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By National Research Council, Division on Engineering and Physical Sciences, Commission on Engineering and Technical Systems, Building Research Board, Committee on the International Construction Industry

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Extra resources for Building for Tomorrow: Global Enterprise and the U.S. Construction Industry

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Page 2 component in national accounts. The United States, with an annual domestic construction volume of $330 billion to $390 billion, is about 25 percent of the world total (see Chapter 1). Foreign companies working in the United States in 1986 accounted for 1 to 2 percent of that amount. Industry observers are concerned that this as yet small penetration of foreign firms may signal the decline of another industry we cannot afford to lose. Much of the world's construction involves small facilities built by small firms, but a significant portion is undertaken by large firms in international competition.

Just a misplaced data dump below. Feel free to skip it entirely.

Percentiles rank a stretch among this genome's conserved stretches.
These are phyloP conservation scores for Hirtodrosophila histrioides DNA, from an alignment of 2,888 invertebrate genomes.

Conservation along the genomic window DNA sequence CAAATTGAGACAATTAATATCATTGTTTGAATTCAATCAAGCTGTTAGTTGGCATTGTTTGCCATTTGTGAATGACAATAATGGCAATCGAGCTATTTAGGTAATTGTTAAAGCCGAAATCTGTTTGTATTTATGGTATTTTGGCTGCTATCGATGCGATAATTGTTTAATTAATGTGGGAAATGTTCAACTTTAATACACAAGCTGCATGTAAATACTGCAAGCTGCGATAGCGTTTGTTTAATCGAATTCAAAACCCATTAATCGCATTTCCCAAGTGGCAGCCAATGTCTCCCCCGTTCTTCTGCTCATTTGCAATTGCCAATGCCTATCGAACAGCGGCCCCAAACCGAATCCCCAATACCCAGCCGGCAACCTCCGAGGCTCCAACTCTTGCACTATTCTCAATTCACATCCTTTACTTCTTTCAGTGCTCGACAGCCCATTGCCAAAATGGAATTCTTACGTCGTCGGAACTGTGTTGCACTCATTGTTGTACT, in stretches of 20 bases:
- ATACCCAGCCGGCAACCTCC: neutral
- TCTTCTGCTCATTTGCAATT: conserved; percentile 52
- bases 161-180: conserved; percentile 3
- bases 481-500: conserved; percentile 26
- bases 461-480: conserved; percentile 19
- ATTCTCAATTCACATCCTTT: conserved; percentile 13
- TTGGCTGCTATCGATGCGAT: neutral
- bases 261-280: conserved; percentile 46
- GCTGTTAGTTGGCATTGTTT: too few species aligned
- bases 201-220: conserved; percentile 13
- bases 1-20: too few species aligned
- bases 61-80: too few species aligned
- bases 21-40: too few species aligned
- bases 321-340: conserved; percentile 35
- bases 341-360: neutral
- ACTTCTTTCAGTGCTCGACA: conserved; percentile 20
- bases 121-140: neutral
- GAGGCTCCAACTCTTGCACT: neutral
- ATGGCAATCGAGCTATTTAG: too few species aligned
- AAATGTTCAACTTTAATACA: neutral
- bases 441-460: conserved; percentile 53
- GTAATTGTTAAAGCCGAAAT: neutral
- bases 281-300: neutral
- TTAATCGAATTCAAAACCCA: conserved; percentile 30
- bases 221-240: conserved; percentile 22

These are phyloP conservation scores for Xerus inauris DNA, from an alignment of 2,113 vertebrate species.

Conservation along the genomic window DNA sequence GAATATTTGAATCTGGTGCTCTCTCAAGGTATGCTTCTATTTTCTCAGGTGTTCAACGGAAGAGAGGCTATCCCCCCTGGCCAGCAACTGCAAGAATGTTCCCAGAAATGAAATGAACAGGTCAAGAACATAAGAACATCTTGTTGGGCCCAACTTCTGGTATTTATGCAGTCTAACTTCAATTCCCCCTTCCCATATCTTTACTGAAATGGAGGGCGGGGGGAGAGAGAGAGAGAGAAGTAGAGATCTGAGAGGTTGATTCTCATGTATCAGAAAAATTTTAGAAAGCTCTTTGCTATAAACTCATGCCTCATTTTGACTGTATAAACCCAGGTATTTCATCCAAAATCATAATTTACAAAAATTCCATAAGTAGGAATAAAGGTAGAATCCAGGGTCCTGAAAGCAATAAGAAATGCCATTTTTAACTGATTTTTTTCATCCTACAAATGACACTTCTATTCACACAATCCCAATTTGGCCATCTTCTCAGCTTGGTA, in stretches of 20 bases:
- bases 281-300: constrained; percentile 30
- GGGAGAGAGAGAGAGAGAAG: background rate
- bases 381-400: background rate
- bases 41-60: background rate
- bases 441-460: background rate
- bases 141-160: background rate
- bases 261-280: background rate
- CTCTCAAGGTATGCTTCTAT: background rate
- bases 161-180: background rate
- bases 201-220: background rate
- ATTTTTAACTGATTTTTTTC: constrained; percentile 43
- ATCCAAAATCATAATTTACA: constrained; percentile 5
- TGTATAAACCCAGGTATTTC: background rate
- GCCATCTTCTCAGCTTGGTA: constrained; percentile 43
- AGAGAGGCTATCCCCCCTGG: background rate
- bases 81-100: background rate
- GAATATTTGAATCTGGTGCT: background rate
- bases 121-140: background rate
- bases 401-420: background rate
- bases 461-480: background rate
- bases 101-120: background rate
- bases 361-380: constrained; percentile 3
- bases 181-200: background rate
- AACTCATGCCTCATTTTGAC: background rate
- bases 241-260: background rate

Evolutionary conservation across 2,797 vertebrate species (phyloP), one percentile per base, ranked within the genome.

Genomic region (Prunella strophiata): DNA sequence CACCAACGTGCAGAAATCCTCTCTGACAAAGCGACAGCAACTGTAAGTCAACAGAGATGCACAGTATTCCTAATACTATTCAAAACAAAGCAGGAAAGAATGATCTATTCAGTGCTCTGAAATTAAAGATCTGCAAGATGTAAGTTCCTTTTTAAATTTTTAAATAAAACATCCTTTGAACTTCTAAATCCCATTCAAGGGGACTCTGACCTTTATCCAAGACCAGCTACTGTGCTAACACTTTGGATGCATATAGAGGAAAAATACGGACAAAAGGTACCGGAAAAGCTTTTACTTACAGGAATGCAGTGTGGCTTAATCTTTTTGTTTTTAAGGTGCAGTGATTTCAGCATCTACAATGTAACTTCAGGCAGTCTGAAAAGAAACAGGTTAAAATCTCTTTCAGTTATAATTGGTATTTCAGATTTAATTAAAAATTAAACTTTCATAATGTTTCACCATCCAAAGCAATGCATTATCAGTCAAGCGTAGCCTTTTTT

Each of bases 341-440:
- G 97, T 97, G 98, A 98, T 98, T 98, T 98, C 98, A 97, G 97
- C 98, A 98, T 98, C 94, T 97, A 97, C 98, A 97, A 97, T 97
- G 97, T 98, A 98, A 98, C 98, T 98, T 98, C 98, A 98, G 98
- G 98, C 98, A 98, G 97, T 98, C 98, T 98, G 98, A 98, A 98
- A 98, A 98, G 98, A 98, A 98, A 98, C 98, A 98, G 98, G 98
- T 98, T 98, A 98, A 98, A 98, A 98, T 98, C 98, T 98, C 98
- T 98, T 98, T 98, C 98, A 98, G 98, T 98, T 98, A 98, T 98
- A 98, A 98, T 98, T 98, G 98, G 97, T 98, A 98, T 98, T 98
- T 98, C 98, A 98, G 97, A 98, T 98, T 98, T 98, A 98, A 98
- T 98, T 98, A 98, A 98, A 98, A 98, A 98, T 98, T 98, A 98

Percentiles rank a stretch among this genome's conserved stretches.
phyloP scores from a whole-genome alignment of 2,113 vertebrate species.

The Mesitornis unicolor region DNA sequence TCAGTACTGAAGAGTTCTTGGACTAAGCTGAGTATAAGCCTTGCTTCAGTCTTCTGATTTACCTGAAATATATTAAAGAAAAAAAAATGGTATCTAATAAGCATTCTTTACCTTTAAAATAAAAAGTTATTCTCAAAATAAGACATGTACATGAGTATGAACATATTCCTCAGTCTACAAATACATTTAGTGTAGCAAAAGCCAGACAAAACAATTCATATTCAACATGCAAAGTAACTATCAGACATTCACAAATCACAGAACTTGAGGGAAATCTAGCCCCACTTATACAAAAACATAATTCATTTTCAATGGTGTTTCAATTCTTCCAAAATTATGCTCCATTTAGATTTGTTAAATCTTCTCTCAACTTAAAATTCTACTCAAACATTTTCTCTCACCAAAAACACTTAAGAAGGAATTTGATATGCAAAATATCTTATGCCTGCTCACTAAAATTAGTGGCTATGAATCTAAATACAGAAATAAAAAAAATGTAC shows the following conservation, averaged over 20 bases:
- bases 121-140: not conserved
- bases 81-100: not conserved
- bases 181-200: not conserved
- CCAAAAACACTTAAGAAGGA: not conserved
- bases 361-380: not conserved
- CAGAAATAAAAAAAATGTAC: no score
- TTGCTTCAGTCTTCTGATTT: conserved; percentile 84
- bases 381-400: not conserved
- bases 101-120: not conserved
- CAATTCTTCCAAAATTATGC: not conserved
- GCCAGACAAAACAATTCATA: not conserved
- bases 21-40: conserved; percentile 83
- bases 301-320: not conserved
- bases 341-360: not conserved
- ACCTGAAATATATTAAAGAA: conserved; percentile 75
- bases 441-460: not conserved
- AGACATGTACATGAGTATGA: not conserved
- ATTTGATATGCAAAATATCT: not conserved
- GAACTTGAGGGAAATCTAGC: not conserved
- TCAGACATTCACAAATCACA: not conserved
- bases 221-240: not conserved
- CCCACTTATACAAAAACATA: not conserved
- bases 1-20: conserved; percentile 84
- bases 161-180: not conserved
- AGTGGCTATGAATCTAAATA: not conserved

S. Department of the Interior, Denver, Colorado Advisers to the Committee FRANK BOSWORTH, Virginia Polytechnic Institute and State University, Blacksburg MARION C. DIETRICH, Corporation for Innovation Development, Indianapolis, Indiana JOHN W. FONDAHL, Stanford University, California EDGAR J. , San Francisco, California THOMAS P. , Construction/Project Finance, BAII Banking Corporation, New York, New York H. C. GEORGE S. C. JOHN T. C. C. RAY MARSHALL, LBJ School of Public Affairs, University of Texas, Austin ALFRED T.

One of the first petroleum laboratories in the country, its studies resulted in the successful commercialization of the Cross process. In the 10 years following, Kellogg built more than 130 Cross units in the United States and abroad. Twenty Cross units were built overseas: five in Argentina; three in England; two each in Japan, Poland, and the Dutch West Indies (Aruba); and one each in Brazil, France, Indonesia, Italy, Mexico, and Portugal. The Cross process development was followed by further development of thermal processing technology.

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